After pickup from your Seoul hotel in the morning, hop aboard your comfortable coach and head to the Korean Demilitarized Zone (DMZ), which divided North and South Korea during the Korean War. Now the world’s most heavily fortified border, the DMZ includes historical sites of conflict as well as the last remnants of the Cold War.
Drive along Freedom Road, which stretches along the banks of the Imjin River – bordered by an 8-foot (2.4-meter) razor wire fence and military watch posts – and stop in Imjingak Park to see artillery used during the Korean War. Continue to Freedom Bridge and explore the area on foot as you learn from your guide about the nearly 13,000 POWs who crossed on their return to freedom in South Korea.
Re-board the coach and head to the 3rd Infiltration Tunnel, believed to have been planned as a military invasion route by North Korea. In the DMZ exhibition hall, which now stands as a monument to peace, you’ll see photographs and war artifacts on display. Afterward, head to the Dora Observatory to look through telephoto lenses and observe the village of Kijongdong as your guide describes life on the other side. After a stop at Dorasan Station, proceed to the Unification Village to witness life in this small farming community.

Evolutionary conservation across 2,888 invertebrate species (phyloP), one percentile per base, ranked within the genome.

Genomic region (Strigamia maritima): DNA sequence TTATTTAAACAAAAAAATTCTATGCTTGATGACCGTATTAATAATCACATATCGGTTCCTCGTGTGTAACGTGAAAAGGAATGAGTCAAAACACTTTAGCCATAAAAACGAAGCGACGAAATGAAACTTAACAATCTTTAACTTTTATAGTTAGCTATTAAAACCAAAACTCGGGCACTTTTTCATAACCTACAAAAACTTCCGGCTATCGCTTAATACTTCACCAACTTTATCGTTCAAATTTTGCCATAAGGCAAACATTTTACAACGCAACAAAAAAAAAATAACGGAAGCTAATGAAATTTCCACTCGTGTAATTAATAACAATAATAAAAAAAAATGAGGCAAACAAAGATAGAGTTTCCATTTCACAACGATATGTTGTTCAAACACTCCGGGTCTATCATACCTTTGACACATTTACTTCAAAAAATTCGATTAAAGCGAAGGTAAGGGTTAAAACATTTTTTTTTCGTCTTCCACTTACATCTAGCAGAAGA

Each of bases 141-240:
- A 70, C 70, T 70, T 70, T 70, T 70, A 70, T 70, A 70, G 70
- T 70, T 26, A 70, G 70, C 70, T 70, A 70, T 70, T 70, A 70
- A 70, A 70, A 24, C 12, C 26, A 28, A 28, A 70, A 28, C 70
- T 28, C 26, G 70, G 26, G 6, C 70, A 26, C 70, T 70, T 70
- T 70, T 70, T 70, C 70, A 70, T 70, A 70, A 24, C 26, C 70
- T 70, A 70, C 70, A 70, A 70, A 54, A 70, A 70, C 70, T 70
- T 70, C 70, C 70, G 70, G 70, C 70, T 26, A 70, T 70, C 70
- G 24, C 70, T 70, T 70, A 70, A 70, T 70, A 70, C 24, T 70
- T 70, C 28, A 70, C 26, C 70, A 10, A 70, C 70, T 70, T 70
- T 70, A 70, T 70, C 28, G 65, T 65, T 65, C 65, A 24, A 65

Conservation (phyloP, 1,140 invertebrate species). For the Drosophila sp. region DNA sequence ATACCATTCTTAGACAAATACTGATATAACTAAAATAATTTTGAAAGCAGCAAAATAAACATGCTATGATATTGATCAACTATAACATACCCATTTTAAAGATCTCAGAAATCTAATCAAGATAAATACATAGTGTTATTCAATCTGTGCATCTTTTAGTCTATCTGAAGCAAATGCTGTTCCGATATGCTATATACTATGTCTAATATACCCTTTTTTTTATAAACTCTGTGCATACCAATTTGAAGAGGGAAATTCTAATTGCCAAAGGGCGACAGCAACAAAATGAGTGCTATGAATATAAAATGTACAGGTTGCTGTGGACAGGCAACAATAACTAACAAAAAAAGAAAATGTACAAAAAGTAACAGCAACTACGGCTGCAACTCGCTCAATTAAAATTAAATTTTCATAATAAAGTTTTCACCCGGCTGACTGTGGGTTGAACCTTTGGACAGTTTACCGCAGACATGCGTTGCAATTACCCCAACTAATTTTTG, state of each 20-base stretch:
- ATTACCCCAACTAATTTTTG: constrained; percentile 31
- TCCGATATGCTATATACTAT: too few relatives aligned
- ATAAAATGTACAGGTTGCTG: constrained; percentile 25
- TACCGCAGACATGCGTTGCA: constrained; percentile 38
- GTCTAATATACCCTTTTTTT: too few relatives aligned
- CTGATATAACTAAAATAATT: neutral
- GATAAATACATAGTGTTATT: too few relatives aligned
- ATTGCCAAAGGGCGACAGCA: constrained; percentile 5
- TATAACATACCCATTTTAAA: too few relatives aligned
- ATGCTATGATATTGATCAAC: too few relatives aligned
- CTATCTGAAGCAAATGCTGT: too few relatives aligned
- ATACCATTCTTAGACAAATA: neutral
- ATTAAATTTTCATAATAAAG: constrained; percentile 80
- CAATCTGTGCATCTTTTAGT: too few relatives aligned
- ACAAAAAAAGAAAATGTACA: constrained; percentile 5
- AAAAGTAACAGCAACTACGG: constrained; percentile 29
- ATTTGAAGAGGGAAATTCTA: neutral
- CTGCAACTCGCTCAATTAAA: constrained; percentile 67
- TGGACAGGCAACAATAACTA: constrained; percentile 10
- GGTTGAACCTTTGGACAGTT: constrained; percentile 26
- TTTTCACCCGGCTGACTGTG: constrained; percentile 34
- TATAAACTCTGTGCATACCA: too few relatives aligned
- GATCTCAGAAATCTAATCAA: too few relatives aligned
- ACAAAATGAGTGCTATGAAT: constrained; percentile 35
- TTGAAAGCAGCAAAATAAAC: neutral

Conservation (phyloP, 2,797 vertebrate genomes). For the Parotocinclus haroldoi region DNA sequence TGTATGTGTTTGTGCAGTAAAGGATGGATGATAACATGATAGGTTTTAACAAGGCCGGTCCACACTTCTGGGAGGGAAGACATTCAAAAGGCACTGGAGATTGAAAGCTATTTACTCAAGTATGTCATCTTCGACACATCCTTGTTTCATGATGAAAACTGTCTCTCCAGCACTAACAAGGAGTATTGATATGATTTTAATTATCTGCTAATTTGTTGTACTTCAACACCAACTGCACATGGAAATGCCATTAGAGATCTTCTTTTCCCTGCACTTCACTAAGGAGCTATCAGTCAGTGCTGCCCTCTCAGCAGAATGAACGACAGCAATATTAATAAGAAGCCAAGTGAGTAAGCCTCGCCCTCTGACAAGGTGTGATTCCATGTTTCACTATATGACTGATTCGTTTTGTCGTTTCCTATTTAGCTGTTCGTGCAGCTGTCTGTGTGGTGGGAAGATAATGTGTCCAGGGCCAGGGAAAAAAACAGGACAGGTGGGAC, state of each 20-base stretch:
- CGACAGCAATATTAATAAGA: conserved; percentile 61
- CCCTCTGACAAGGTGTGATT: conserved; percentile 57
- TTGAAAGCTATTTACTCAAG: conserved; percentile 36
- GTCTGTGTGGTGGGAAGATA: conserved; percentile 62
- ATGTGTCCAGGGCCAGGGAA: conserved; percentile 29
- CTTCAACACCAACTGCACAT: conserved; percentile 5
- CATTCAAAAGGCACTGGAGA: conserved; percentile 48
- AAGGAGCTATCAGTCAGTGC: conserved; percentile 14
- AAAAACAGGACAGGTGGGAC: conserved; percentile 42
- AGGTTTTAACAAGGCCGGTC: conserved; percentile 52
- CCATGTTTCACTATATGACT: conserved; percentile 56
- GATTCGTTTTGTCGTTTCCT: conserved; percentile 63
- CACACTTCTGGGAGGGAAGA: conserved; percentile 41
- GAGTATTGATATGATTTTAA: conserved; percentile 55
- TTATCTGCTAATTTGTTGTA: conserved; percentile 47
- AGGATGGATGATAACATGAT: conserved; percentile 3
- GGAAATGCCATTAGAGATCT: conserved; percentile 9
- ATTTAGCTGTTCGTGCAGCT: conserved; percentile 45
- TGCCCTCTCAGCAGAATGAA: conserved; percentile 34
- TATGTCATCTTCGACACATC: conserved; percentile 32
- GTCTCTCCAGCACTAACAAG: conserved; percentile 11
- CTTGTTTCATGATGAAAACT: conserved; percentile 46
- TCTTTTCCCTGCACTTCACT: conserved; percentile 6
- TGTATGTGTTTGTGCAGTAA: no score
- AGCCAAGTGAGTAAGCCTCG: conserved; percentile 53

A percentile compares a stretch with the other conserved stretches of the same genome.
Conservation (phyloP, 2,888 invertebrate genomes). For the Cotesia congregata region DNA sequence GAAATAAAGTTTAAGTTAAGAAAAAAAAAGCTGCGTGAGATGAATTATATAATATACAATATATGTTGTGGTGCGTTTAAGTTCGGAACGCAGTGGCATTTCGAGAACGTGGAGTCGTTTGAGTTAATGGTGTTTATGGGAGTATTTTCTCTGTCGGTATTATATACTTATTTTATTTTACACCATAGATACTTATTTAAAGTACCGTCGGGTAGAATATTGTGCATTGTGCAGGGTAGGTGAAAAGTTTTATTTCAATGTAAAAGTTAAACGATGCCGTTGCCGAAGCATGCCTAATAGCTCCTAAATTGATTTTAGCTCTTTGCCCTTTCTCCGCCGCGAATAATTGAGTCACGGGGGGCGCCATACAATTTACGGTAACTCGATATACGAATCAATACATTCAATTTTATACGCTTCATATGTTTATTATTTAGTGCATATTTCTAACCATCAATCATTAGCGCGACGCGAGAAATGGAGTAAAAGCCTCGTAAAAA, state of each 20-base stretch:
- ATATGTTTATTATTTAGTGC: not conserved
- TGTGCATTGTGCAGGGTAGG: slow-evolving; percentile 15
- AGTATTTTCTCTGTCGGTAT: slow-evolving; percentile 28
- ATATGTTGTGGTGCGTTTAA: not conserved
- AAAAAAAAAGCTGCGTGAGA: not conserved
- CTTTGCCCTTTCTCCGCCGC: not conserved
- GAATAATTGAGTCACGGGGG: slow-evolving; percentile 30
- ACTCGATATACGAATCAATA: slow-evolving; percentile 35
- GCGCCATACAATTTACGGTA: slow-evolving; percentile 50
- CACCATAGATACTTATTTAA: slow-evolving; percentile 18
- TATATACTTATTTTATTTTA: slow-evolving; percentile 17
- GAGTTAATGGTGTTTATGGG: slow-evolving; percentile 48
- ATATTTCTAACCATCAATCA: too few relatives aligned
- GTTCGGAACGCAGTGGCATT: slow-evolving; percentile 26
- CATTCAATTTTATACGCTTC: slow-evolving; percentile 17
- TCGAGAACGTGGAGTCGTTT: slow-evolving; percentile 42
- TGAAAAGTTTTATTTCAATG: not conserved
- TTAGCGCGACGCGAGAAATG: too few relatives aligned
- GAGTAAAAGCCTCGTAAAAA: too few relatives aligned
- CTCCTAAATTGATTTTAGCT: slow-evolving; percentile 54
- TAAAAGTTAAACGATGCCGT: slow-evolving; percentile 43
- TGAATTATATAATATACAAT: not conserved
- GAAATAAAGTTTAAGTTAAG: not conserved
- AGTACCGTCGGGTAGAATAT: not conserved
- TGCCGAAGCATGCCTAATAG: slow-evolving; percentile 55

Your guide will take your group to a local restaurant for lunch before the Panmunjom portion of your tour. Situated in the middle of the DMZ, this former ‘truce village’ was the site of the 1953 armistice, ending the Korean War and splitting the peninsula in two. The JSA was established as the negotiating site between North Korea and the United Nations Command (UNC) and is now used for diplomatic dialogue by the two Koreas.
First, pass through a series of checkpoints where your ID will be verified, and stop at Camp Bonifas, a small base where about 5,000 U.S. and South Korean soldiers reside just 440 yards (402 meters) south of the DMZ. Disembark from the bus and head to Ballinger Hall to watch a slideshow, hear historical facts about the JSA’s significance and receive a briefing.
Visit the Freedom House, a four-story building topped with a transparent roof, a facility that functions as a liaison between the South and the North. Visit a conference room and hear how the house supports various forms of inter-Korean dialogue, contracts and exchanges.
Your final stop is the Bridge of No Return, first used for POW exchanges in 1953. The bridge was named for the irreversible choice of whether to remain in the country of their captivity or return to their place of origin. Walk halfway across until you reach the demarcation line, and imagine the thousands who never reunited in their communist homelands. Afterward, your guide will accompany your group back to Ballinger Hall before your return to Seoul.